The dean was correct. Being a rabbi can be an extremely difficult job, fraught with emotionally charged situations. But the dean was also wrong, at least for me. I wasn’t about to contest his well-intentioned advice, but even as a young man just accepted to rabbinic school, I knew that I could never be a rabbi who merely “changes the mask.”

…Which leads to the second reflection. During my first two years as a rabbi, we lived in an apartment in suburban Philadelphia. One morning as I was walking into the building, I exchanged greetings with a neighbor, a young surgeon who was walking out. I said to him, “Off to the operating room?” He answered, “Yes, I’m going to slash for cash!” I replied, “I don’t think you want your patients to hear that.” He said, “Of course not, but I’m sure that you reach a point as a rabbi that you’re emotionally detached, for example, when officiating at a funeral becomes routine.” “Oh no,” I replied, “I have to give my heart in every circumstance.”

Now almost forty years a rabbi, on the days when I had a funeral in the morning, a wedding in the afternoon, and a Shiva minyan in the evening, as well as during the ups and downs on any given day, I have done my best to give my heart.

Third. It wasn’t easy. Years ago while visiting us in Pittsburgh, my sister Jackie observed, “Every time the phone rings in this house, the tension goes up.” The explanation is simple. So many times when the phone has rung over the years, it is a congregant or a funeral home calling for the saddest of all possible reasons.

Fourth. In fact at times it has been extremely difficult. Alice was invited to speak when Temple honored me on the occasion of my twenty-fifth year at Temple. She and I didn’t discuss beforehand what she could or should say. No need: no one knows me better, no one loves me more. Something she said struck deep: “With every death in the congregation, Mark dies a little bit.”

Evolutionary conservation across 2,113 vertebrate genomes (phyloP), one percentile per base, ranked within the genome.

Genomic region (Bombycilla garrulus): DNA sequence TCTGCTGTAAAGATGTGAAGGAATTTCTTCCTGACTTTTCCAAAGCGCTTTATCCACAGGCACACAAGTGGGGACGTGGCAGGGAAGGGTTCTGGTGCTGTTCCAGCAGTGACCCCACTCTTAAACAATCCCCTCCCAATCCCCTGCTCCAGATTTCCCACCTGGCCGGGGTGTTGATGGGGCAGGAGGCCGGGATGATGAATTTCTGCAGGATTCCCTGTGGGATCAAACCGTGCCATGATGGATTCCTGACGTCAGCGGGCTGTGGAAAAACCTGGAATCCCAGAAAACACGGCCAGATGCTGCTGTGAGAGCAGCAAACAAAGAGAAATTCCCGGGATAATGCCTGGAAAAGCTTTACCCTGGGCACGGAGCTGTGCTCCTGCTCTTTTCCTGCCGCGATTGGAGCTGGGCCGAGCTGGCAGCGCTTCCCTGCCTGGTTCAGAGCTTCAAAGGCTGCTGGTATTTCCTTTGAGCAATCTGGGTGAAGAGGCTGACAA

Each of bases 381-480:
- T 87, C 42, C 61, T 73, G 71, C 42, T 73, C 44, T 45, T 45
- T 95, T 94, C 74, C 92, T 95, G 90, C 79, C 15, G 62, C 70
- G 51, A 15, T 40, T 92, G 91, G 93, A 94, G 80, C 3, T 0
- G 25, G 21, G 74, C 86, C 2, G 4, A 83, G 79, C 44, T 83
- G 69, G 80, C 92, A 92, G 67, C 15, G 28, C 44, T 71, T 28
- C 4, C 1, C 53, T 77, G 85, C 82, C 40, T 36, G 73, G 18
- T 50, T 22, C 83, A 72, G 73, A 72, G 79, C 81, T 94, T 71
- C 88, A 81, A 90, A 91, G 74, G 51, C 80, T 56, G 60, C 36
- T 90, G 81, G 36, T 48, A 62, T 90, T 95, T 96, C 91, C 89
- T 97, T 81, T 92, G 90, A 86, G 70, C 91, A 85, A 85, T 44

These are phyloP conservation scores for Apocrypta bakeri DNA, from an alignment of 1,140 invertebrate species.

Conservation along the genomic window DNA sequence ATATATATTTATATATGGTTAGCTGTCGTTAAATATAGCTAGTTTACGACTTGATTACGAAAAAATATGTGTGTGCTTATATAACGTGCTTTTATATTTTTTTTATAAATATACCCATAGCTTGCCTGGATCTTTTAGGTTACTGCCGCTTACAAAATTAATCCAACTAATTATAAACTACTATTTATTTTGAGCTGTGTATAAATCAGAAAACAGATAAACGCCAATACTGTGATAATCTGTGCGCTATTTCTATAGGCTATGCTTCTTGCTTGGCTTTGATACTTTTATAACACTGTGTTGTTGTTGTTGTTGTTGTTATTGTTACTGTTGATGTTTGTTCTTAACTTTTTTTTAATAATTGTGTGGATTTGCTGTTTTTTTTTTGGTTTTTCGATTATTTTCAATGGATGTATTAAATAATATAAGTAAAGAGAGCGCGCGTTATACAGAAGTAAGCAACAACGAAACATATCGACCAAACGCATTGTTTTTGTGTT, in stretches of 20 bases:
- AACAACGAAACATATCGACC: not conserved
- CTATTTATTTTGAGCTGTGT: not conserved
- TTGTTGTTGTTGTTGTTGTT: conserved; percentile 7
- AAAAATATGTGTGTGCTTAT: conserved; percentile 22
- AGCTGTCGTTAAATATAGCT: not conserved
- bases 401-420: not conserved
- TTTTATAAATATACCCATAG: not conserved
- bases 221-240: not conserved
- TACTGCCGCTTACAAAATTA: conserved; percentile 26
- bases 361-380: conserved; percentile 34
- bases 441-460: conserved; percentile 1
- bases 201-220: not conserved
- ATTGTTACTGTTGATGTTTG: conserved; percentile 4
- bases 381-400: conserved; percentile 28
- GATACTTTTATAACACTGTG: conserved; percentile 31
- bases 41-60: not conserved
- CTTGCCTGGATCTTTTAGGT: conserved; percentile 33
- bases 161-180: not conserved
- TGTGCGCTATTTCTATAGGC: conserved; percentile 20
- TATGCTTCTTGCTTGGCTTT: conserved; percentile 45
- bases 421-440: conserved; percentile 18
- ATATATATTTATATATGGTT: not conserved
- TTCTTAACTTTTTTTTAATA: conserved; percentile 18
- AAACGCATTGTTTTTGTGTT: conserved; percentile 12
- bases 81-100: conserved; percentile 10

Indeed, sometimes it has been crushing. For each of your loved ones whom I buried, I mourned in my own way, with personal rituals to navigate this difficult emotional terrain.

I always touched the coffin and bid a personal farewell.

For anyone who ever wondered why I always drive myself to the funeral and the cemetery rather than by a funeral home’s limousine, a limousine was once late to pick me up, which then made me late for the funeral. Once was too often.

Over the many years, en route to the cemetery the only music I’ve listened to is Claude Debussy’s Claire de Lune, which for me sounds the perfect harmony of the beauty of this world with the mystery of the next world. Otherwise I listen to the news or turn off the radio altogether. Jewish tradition insists that the overall mood of L’vaiyat HaMet, “Accompanying the Dead” be solemn. Kalut Rosh, “Light headedness,” is explicitly discouraged. When people have joked with me at the cemetery, I am always uncomfortable but always polite.

O how I’ve worried each time pall bearers bear their burden at the cemetery. Every pall bearer is unnerved by how heavy any coffin is. Pittsburgh’s hilly cemeteries and frequent inclement weather render their burden even more daunting. As I lead the pall bearers to the grave, while reciting the traditional liturgy, I am quick to point out potential hazards: a muddy patch here, uneven ground there, or slippery artificial ground cover leading to the grave. Then comes their moment of truth when they must mount the planks on either side of the grave – the narrow flexible planks that spring under the weight of each step – in order to place their burden safely on the two narrow straps of the lowering device.